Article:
While driving across the country in June, I stopped in Carbondale, Colorado to take my annual photograph of Mt Sopris. This time I decided to make the long shadows across the field an abstract, black foreground element. Exposure time was ~4-5 minutes with a 10-stop ND filter to get a little blur in the passing clouds.
Mt Sopris, Shadow, and Clouds (B&W, Bulb), near Carbondale, CO (7″x16″)
After the fires this summer, views of Mount Sopris from Carbondale and the surrounding area were sadly hazy and smoky. A few evening rain clouds blew in over Sopris, but there wasn’t enough precipitation or wind to fully clear the air, leaving the views of one of my favorite mountains slightly obscured.
Sopris, Clouds, and Smoke, near Carbondale, CO (12″x18″)
Fortunately, on my last night in the area, the winds changed direction and pushed some of the smoke out of the region. It felt like I’d put on glasses- the view of Mount Sopris appeared crisp and well-defined as the setting sun cast a pink glow on the flanks of the mountain.
Sopris and Evening Clouds, near Carbondale, CO (12″x18″)
Last week I posted a color panorama and a black and white single-frame photograph of Mount Sopris and passing storm clouds. I also shot a panorama of the mountain and virga (streaks of rain that had fallen from the clouds but evaporated before touching the ground).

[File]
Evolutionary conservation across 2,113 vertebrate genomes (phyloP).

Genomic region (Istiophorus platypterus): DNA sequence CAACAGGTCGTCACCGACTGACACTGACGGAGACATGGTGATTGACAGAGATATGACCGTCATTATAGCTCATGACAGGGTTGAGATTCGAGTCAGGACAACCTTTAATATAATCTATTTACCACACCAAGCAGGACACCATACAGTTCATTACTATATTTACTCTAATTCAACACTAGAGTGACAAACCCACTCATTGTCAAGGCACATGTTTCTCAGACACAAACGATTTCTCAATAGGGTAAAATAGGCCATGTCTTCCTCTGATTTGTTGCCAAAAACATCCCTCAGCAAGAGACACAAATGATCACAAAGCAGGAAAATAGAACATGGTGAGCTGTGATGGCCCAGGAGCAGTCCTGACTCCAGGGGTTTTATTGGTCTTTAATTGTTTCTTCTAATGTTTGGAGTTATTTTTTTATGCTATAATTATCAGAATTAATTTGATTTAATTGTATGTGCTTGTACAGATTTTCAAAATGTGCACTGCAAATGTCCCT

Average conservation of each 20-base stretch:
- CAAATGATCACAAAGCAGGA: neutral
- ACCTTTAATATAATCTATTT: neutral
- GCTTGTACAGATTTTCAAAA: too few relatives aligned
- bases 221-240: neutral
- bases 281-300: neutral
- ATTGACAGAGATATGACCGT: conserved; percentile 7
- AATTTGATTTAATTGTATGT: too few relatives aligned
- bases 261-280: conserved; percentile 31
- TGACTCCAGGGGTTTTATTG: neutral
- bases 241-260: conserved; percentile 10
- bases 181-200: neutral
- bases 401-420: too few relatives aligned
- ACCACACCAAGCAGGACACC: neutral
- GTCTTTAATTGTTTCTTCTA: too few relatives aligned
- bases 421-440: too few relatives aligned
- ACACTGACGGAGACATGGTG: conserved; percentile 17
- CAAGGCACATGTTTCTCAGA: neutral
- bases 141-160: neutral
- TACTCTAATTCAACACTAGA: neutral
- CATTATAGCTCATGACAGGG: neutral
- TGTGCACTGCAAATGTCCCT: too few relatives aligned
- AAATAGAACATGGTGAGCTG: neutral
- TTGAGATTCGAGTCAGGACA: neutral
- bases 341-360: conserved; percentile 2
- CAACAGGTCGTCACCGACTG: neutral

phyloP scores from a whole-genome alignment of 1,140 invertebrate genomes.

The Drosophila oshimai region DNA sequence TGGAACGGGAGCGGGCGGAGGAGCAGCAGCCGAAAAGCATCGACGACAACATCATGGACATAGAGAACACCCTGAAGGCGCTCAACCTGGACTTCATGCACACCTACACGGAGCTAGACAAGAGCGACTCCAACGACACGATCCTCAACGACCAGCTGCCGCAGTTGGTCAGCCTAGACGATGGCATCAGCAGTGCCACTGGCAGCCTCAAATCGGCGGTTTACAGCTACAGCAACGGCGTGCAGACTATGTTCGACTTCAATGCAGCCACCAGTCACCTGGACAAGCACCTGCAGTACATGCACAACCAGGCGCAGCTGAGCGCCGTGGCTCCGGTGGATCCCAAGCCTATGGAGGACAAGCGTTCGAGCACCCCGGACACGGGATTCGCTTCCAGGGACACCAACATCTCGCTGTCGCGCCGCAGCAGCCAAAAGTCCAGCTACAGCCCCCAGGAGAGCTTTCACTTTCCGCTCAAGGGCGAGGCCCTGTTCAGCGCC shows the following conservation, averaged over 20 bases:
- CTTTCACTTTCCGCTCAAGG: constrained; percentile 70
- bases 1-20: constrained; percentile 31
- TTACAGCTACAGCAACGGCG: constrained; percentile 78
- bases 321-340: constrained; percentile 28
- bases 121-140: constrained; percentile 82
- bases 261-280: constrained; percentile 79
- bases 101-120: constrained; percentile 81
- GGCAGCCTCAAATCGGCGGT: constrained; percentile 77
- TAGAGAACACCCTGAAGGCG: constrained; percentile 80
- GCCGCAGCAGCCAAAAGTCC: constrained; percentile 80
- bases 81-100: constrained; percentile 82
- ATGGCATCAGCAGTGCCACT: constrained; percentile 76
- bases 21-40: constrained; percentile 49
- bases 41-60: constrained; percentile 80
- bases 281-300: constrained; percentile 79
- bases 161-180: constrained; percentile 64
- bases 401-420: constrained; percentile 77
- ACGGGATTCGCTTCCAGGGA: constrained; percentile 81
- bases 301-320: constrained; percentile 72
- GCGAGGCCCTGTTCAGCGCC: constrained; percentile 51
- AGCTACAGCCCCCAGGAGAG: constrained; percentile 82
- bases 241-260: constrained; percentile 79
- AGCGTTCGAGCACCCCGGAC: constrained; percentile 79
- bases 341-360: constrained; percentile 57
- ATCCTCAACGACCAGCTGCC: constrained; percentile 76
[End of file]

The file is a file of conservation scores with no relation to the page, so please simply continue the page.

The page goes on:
After hiking up Mount Sopris a few years ago, I stopped on my drive back to Carbondale to photograph Mt Sopris and the fields on the edge of town. At the time I unfortunately only had a small Nikon camera (not a full-frame SLR), so I took a “double-tall” panorama to try to make up for the lack of a nice camera (and I thought the final panorama turned out well). This summer, I decided to head back to the area, wait for a day with dramatic storm clouds, and photograph the scene again with my full-frame SLR. When I stopped by (June), it wasn’t harvest season yet, so there are no hay bales in the foreground. Conditions aren’t always perfect, so I made do with the scene in front of me.